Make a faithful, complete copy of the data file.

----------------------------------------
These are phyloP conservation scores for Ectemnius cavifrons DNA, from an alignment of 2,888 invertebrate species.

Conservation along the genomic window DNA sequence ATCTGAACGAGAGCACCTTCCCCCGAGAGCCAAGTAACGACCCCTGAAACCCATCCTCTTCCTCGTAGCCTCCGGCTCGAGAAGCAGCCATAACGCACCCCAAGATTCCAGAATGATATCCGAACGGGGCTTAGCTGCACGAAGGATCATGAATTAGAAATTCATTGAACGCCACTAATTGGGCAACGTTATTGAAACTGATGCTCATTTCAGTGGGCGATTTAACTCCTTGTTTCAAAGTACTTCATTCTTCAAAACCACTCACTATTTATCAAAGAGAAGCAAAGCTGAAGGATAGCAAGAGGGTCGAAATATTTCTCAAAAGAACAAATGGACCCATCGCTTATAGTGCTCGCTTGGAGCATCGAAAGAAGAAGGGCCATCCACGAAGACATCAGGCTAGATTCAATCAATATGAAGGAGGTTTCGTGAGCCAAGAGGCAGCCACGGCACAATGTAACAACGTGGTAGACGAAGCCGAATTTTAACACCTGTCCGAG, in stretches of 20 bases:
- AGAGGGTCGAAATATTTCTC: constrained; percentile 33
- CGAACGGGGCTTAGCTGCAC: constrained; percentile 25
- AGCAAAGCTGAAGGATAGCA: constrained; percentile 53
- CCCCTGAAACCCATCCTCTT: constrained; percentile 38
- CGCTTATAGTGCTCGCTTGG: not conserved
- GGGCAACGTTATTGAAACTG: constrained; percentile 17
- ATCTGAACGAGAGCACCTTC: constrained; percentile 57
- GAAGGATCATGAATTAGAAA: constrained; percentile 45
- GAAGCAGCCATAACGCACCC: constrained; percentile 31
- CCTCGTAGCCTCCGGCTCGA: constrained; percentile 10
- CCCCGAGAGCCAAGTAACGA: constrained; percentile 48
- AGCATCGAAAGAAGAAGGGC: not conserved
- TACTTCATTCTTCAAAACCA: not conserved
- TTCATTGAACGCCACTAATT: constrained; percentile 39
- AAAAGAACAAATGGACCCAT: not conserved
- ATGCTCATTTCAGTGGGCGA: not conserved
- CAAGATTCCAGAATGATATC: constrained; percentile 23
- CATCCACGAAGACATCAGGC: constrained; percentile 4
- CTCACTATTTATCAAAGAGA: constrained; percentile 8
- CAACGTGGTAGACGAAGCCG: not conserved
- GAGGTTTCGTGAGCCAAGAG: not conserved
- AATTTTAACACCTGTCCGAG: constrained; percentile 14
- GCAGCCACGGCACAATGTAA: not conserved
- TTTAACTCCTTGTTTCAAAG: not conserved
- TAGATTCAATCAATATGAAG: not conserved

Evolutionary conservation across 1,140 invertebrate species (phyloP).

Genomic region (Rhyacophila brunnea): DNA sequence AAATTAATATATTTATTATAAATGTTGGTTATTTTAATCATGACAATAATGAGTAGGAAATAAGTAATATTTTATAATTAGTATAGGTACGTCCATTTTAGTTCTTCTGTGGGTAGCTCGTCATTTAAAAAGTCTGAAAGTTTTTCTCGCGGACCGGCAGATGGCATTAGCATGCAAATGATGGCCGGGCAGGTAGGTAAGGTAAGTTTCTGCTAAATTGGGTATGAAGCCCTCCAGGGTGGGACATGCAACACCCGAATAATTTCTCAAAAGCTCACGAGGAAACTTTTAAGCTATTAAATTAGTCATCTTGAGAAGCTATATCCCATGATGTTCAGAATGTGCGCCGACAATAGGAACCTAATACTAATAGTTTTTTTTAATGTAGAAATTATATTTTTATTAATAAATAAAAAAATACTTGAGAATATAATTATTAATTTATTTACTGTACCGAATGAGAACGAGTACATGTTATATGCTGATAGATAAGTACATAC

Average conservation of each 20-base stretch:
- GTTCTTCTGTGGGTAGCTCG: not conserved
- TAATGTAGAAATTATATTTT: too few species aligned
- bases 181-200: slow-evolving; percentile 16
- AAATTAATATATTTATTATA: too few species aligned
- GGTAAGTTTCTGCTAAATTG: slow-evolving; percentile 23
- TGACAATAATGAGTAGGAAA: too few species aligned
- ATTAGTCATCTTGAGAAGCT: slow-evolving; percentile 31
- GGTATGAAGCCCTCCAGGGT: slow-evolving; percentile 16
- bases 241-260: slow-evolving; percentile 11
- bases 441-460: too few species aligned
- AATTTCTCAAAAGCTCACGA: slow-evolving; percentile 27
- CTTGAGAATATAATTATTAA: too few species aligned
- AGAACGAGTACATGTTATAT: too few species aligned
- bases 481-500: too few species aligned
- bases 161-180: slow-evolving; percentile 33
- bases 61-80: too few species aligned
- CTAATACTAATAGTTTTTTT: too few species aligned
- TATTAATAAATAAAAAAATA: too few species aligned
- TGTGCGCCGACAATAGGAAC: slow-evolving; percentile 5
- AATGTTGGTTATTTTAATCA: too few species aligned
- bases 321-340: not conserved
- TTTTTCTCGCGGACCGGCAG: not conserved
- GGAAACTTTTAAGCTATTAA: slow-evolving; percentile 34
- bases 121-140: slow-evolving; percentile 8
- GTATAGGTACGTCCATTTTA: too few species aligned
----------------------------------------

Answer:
These are phyloP conservation scores for Ectemnius cavifrons DNA, from an alignment of 2,888 invertebrate species.

Conservation along the genomic window DNA sequence ATCTGAACGAGAGCACCTTCCCCCGAGAGCCAAGTAACGACCCCTGAAACCCATCCTCTTCCTCGTAGCCTCCGGCTCGAGAAGCAGCCATAACGCACCCCAAGATTCCAGAATGATATCCGAACGGGGCTTAGCTGCACGAAGGATCATGAATTAGAAATTCATTGAACGCCACTAATTGGGCAACGTTATTGAAACTGATGCTCATTTCAGTGGGCGATTTAACTCCTTGTTTCAAAGTACTTCATTCTTCAAAACCACTCACTATTTATCAAAGAGAAGCAAAGCTGAAGGATAGCAAGAGGGTCGAAATATTTCTCAAAAGAACAAATGGACCCATCGCTTATAGTGCTCGCTTGGAGCATCGAAAGAAGAAGGGCCATCCACGAAGACATCAGGCTAGATTCAATCAATATGAAGGAGGTTTCGTGAGCCAAGAGGCAGCCACGGCACAATGTAACAACGTGGTAGACGAAGCCGAATTTTAACACCTGTCCGAG, in stretches of 20 bases:
- AGAGGGTCGAAATATTTCTC: constrained; percentile 33
- CGAACGGGGCTTAGCTGCAC: constrained; percentile 25
- AGCAAAGCTGAAGGATAGCA: constrained; percentile 53
- CCCCTGAAACCCATCCTCTT: constrained; percentile 38
- CGCTTATAGTGCTCGCTTGG: not conserved
- GGGCAACGTTATTGAAACTG: constrained; percentile 17
- ATCTGAACGAGAGCACCTTC: constrained; percentile 57
- GAAGGATCATGAATTAGAAA: constrained; percentile 45
- GAAGCAGCCATAACGCACCC: constrained; percentile 31
- CCTCGTAGCCTCCGGCTCGA: constrained; percentile 10
- CCCCGAGAGCCAAGTAACGA: constrained; percentile 48
- AGCATCGAAAGAAGAAGGGC: not conserved
- TACTTCATTCTTCAAAACCA: not conserved
- TTCATTGAACGCCACTAATT: constrained; percentile 39
- AAAAGAACAAATGGACCCAT: not conserved
- ATGCTCATTTCAGTGGGCGA: not conserved
- CAAGATTCCAGAATGATATC: constrained; percentile 23
- CATCCACGAAGACATCAGGC: constrained; percentile 4
- CTCACTATTTATCAAAGAGA: constrained; percentile 8
- CAACGTGGTAGACGAAGCCG: not conserved
- GAGGTTTCGTGAGCCAAGAG: not conserved
- AATTTTAACACCTGTCCGAG: constrained; percentile 14
- GCAGCCACGGCACAATGTAA: not conserved
- TTTAACTCCTTGTTTCAAAG: not conserved
- TAGATTCAATCAATATGAAG: not conserved

Evolutionary conservation across 1,140 invertebrate species (phyloP).

Genomic region (Rhyacophila brunnea): DNA sequence AAATTAATATATTTATTATAAATGTTGGTTATTTTAATCATGACAATAATGAGTAGGAAATAAGTAATATTTTATAATTAGTATAGGTACGTCCATTTTAGTTCTTCTGTGGGTAGCTCGTCATTTAAAAAGTCTGAAAGTTTTTCTCGCGGACCGGCAGATGGCATTAGCATGCAAATGATGGCCGGGCAGGTAGGTAAGGTAAGTTTCTGCTAAATTGGGTATGAAGCCCTCCAGGGTGGGACATGCAACACCCGAATAATTTCTCAAAAGCTCACGAGGAAACTTTTAAGCTATTAAATTAGTCATCTTGAGAAGCTATATCCCATGATGTTCAGAATGTGCGCCGACAATAGGAACCTAATACTAATAGTTTTTTTTAATGTAGAAATTATATTTTTATTAATAAATAAAAAAATACTTGAGAATATAATTATTAATTTATTTACTGTACCGAATGAGAACGAGTACATGTTATATGCTGATAGATAAGTACATAC

Average conservation of each 20-base stretch:
- GTTCTTCTGTGGGTAGCTCG: not conserved
- TAATGTAGAAATTATATTTT: too few species aligned
- bases 181-200: slow-evolving; percentile 16
- AAATTAATATATTTATTATA: too few species aligned
- GGTAAGTTTCTGCTAAATTG: slow-evolving; percentile 23
- TGACAATAATGAGTAGGAAA: too few species aligned
- ATTAGTCATCTTGAGAAGCT: slow-evolving; percentile 31
- GGTATGAAGCCCTCCAGGGT: slow-evolving; percentile 16
- bases 241-260: slow-evolving; percentile 11
- bases 441-460: too few species aligned
- AATTTCTCAAAAGCTCACGA: slow-evolving; percentile 27
- CTTGAGAATATAATTATTAA: too few species aligned
- AGAACGAGTACATGTTATAT: too few species aligned
- bases 481-500: too few species aligned
- bases 161-180: slow-evolving; percentile 33
- bases 61-80: too few species aligned
- CTAATACTAATAGTTTTTTT: too few species aligned
- TATTAATAAATAAAAAAATA: too few species aligned
- TGTGCGCCGACAATAGGAAC: slow-evolving; percentile 5
- AATGTTGGTTATTTTAATCA: too few species aligned
- bases 321-340: not conserved
- TTTTTCTCGCGGACCGGCAG: not conserved
- GGAAACTTTTAAGCTATTAA: slow-evolving; percentile 34
- bases 121-140: slow-evolving; percentile 8
- GTATAGGTACGTCCATTTTA: too few species aligned